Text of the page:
Is mouth better than nose approach for brain protection in OHCA?Author(s): Guy Hugues Fontaine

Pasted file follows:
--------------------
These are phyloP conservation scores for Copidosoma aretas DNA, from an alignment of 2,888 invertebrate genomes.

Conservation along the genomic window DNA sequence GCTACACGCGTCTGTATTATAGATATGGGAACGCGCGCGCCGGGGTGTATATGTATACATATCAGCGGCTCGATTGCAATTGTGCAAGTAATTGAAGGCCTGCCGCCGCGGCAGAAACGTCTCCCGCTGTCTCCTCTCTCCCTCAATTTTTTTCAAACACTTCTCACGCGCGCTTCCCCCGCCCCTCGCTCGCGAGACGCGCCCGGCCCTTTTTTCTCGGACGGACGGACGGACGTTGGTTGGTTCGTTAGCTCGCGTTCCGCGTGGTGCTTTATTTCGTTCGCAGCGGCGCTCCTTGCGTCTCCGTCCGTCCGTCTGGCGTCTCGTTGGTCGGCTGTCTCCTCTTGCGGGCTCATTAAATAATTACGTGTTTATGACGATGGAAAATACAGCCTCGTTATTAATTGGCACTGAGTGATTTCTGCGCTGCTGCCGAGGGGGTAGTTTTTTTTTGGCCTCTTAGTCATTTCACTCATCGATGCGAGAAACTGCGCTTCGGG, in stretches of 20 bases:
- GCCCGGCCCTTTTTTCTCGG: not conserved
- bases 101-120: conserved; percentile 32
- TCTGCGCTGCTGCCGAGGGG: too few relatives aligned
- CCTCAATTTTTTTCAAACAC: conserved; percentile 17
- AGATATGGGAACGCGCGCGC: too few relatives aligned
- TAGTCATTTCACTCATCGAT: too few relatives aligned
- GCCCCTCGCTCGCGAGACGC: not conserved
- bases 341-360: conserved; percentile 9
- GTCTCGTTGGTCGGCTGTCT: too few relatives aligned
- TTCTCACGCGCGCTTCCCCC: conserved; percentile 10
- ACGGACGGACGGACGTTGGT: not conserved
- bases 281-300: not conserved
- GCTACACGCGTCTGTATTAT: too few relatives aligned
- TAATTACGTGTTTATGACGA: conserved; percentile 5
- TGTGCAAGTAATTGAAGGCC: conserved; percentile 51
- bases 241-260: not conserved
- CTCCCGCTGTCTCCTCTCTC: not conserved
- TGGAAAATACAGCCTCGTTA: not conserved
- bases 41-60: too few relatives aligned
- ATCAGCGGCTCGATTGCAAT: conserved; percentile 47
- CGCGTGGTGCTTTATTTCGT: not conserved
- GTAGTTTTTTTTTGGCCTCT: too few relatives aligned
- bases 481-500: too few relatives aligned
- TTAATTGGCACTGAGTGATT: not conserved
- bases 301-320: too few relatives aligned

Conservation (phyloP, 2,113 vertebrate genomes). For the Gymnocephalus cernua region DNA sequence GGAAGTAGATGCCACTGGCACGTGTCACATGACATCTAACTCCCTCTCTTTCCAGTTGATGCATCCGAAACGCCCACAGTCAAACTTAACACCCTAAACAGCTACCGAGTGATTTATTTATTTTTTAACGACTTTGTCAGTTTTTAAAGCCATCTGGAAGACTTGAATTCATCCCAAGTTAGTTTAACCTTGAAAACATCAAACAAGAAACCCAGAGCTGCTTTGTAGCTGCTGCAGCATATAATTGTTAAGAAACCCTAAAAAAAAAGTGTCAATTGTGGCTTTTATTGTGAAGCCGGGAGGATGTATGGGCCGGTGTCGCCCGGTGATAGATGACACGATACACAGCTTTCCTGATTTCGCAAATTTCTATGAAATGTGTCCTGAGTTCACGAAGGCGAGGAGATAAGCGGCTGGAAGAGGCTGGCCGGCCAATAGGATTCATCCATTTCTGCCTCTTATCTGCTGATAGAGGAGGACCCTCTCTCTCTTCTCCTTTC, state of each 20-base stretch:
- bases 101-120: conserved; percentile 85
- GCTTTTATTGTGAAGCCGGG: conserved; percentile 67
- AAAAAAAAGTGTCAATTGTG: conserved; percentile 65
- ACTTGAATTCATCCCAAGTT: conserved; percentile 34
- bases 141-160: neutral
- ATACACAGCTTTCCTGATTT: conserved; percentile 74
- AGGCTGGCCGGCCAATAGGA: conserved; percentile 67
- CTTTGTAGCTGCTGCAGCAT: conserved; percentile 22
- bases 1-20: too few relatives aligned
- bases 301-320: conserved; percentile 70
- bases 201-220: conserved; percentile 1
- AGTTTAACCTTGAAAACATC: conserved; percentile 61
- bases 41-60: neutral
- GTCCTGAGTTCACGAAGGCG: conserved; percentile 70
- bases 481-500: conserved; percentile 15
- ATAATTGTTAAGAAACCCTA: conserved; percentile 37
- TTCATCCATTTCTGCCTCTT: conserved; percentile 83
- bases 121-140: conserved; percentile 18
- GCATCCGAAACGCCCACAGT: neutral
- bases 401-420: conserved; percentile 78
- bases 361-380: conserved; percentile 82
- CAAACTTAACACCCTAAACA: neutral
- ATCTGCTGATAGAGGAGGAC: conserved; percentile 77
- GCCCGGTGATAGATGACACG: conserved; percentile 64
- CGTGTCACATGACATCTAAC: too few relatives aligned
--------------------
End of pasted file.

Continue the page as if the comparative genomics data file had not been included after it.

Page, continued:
Background & Aim: A new technique of localized brain hypothermia to produce cooling by adiabatic gas expansion. Two approaches can be considered; fossa nasalis up to the nasopharynx and mouth up to the oropharynx. The purpose of this work is to compare the possible respective benefits, risks and limitations of these two methods. Method: 22 cadavers mean age 77±11.4 SD (56-96) were studied at the School of Surgery in Paris. One case was not valid because of major clots in both fossa nasalis. Slightly curved brass tubes (4 mm Ø) were inserted perpendicular to the head axis in the two nostrils up to block. Depth of penetration in cm was measured on both sides of the nasal septum. Data were processed by Statistica v6.0. A p value≤0.05 was considered as significant. Results: Depth of penetration was 10.8±1.47 (7-13) for the right nostril and mean 10.7±1.46 SD for the left nostril, this difference is not significant p=0.7. However, the difference in depth was 0.1±1.28 (-3.5- 3.5). A difference ≥0.5 cm was observed in 6 cases (27%). Conclusion: Mouth approach looks less aggressive than nasal approach for cooling the posterior part of the head and more specifically the brain for the treatment of out of hospital cardiac arrest (OHCA). It could be performed by non-CPR trained bystanders with minimal training and therefore started before the intervention of EMS. Discussion: Nose: fossa nasalis is closer to the brain; however, distortion of the nasal septum may reduce penetration in 27% of patients. This may explain that cases of epistaxis have been reported. In addition, if the angle of introduction is not perpendicular to the head axis as it should be but follows the direction of the nose a blockage occurs before entering the target area. This could reduce the effectiveness of cooling and subsequently the success of the method. Mouth: is easy to access, no block up to the oropharynx, can be used by a lay person with no training with no risk of injury. In addition mouth and tongue offer a large surface exchange area which can be important for general cooling (in addition to localized cooling) for the protection of the heart and other noble organs as the liver, kidney and the lungs. However, oropharynx is more distant from the brain than nasal cooling. Therefore cold produced will take longer to reach the brain area. This limitation can be counterbalanced by faster administration of cooling before EMS arrival in the field.